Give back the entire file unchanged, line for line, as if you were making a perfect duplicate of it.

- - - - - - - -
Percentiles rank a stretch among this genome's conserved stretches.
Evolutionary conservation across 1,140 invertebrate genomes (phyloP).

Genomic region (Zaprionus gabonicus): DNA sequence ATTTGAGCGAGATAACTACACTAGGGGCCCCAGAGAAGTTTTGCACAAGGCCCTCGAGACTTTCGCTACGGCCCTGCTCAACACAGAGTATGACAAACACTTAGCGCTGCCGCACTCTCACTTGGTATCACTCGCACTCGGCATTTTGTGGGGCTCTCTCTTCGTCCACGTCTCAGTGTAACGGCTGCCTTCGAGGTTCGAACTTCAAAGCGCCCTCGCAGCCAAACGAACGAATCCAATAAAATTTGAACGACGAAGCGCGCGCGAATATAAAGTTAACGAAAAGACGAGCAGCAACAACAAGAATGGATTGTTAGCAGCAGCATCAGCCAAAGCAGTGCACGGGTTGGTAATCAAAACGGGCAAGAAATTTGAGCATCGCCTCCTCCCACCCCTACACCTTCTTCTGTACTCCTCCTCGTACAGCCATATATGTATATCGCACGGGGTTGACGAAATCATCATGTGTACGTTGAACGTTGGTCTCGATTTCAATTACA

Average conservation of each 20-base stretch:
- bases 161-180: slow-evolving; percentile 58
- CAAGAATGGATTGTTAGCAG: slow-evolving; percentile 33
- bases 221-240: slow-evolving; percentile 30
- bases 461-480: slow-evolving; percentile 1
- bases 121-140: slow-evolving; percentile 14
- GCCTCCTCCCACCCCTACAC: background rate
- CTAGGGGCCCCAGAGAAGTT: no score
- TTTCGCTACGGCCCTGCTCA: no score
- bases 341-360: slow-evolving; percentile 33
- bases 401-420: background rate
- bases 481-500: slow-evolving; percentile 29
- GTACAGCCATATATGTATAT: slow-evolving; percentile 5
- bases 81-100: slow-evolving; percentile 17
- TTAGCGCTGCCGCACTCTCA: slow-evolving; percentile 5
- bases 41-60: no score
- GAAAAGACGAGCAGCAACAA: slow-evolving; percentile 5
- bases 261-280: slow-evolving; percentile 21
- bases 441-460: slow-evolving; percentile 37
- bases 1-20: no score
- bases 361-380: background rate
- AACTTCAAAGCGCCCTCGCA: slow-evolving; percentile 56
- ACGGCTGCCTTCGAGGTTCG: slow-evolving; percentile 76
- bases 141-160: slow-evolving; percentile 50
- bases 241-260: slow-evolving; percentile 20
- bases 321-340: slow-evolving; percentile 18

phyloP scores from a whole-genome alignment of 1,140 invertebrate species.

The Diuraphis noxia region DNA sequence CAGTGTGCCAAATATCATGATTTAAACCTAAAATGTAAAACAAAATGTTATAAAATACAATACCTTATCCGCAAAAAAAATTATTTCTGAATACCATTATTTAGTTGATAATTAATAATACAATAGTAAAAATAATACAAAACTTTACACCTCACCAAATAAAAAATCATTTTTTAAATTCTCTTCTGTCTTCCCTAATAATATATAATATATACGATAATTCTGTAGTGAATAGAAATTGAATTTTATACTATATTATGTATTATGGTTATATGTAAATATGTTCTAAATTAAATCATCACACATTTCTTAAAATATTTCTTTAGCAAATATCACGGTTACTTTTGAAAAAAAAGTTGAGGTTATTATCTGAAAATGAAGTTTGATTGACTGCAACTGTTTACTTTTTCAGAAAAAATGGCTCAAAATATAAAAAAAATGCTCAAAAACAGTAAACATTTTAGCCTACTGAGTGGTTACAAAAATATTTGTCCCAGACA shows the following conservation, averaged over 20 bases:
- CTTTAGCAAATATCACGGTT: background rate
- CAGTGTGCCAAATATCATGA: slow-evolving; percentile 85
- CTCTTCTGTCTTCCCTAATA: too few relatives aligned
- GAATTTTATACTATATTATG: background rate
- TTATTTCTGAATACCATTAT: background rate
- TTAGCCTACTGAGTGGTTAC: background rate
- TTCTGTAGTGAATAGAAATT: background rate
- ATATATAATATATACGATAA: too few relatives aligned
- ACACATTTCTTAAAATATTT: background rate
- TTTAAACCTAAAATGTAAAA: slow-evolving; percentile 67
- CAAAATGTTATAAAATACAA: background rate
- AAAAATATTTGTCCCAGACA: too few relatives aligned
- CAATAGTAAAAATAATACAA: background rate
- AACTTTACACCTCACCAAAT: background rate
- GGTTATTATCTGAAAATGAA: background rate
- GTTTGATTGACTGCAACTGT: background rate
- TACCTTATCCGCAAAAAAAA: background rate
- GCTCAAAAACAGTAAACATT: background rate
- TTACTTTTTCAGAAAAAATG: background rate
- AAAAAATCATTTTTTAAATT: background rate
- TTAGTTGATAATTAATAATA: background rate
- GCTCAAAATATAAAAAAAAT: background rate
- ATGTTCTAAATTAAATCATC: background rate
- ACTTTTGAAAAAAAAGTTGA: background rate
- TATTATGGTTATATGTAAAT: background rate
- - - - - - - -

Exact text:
Percentiles rank a stretch among this genome's conserved stretches.
Evolutionary conservation across 1,140 invertebrate genomes (phyloP).

Genomic region (Zaprionus gabonicus): DNA sequence ATTTGAGCGAGATAACTACACTAGGGGCCCCAGAGAAGTTTTGCACAAGGCCCTCGAGACTTTCGCTACGGCCCTGCTCAACACAGAGTATGACAAACACTTAGCGCTGCCGCACTCTCACTTGGTATCACTCGCACTCGGCATTTTGTGGGGCTCTCTCTTCGTCCACGTCTCAGTGTAACGGCTGCCTTCGAGGTTCGAACTTCAAAGCGCCCTCGCAGCCAAACGAACGAATCCAATAAAATTTGAACGACGAAGCGCGCGCGAATATAAAGTTAACGAAAAGACGAGCAGCAACAACAAGAATGGATTGTTAGCAGCAGCATCAGCCAAAGCAGTGCACGGGTTGGTAATCAAAACGGGCAAGAAATTTGAGCATCGCCTCCTCCCACCCCTACACCTTCTTCTGTACTCCTCCTCGTACAGCCATATATGTATATCGCACGGGGTTGACGAAATCATCATGTGTACGTTGAACGTTGGTCTCGATTTCAATTACA

Average conservation of each 20-base stretch:
- bases 161-180: slow-evolving; percentile 58
- CAAGAATGGATTGTTAGCAG: slow-evolving; percentile 33
- bases 221-240: slow-evolving; percentile 30
- bases 461-480: slow-evolving; percentile 1
- bases 121-140: slow-evolving; percentile 14
- GCCTCCTCCCACCCCTACAC: background rate
- CTAGGGGCCCCAGAGAAGTT: no score
- TTTCGCTACGGCCCTGCTCA: no score
- bases 341-360: slow-evolving; percentile 33
- bases 401-420: background rate
- bases 481-500: slow-evolving; percentile 29
- GTACAGCCATATATGTATAT: slow-evolving; percentile 5
- bases 81-100: slow-evolving; percentile 17
- TTAGCGCTGCCGCACTCTCA: slow-evolving; percentile 5
- bases 41-60: no score
- GAAAAGACGAGCAGCAACAA: slow-evolving; percentile 5
- bases 261-280: slow-evolving; percentile 21
- bases 441-460: slow-evolving; percentile 37
- bases 1-20: no score
- bases 361-380: background rate
- AACTTCAAAGCGCCCTCGCA: slow-evolving; percentile 56
- ACGGCTGCCTTCGAGGTTCG: slow-evolving; percentile 76
- bases 141-160: slow-evolving; percentile 50
- bases 241-260: slow-evolving; percentile 20
- bases 321-340: slow-evolving; percentile 18

phyloP scores from a whole-genome alignment of 1,140 invertebrate species.

The Diuraphis noxia region DNA sequence CAGTGTGCCAAATATCATGATTTAAACCTAAAATGTAAAACAAAATGTTATAAAATACAATACCTTATCCGCAAAAAAAATTATTTCTGAATACCATTATTTAGTTGATAATTAATAATACAATAGTAAAAATAATACAAAACTTTACACCTCACCAAATAAAAAATCATTTTTTAAATTCTCTTCTGTCTTCCCTAATAATATATAATATATACGATAATTCTGTAGTGAATAGAAATTGAATTTTATACTATATTATGTATTATGGTTATATGTAAATATGTTCTAAATTAAATCATCACACATTTCTTAAAATATTTCTTTAGCAAATATCACGGTTACTTTTGAAAAAAAAGTTGAGGTTATTATCTGAAAATGAAGTTTGATTGACTGCAACTGTTTACTTTTTCAGAAAAAATGGCTCAAAATATAAAAAAAATGCTCAAAAACAGTAAACATTTTAGCCTACTGAGTGGTTACAAAAATATTTGTCCCAGACA shows the following conservation, averaged over 20 bases:
- CTTTAGCAAATATCACGGTT: background rate
- CAGTGTGCCAAATATCATGA: slow-evolving; percentile 85
- CTCTTCTGTCTTCCCTAATA: too few relatives aligned
- GAATTTTATACTATATTATG: background rate
- TTATTTCTGAATACCATTAT: background rate
- TTAGCCTACTGAGTGGTTAC: background rate
- TTCTGTAGTGAATAGAAATT: background rate
- ATATATAATATATACGATAA: too few relatives aligned
- ACACATTTCTTAAAATATTT: background rate
- TTTAAACCTAAAATGTAAAA: slow-evolving; percentile 67
- CAAAATGTTATAAAATACAA: background rate
- AAAAATATTTGTCCCAGACA: too few relatives aligned
- CAATAGTAAAAATAATACAA: background rate
- AACTTTACACCTCACCAAAT: background rate
- GGTTATTATCTGAAAATGAA: background rate
- GTTTGATTGACTGCAACTGT: background rate
- TACCTTATCCGCAAAAAAAA: background rate
- GCTCAAAAACAGTAAACATT: background rate
- TTACTTTTTCAGAAAAAATG: background rate
- AAAAAATCATTTTTTAAATT: background rate
- TTAGTTGATAATTAATAATA: background rate
- GCTCAAAATATAAAAAAAAT: background rate
- ATGTTCTAAATTAAATCATC: background rate
- ACTTTTGAAAAAAAAGTTGA: background rate
- TATTATGGTTATATGTAAAT: background rate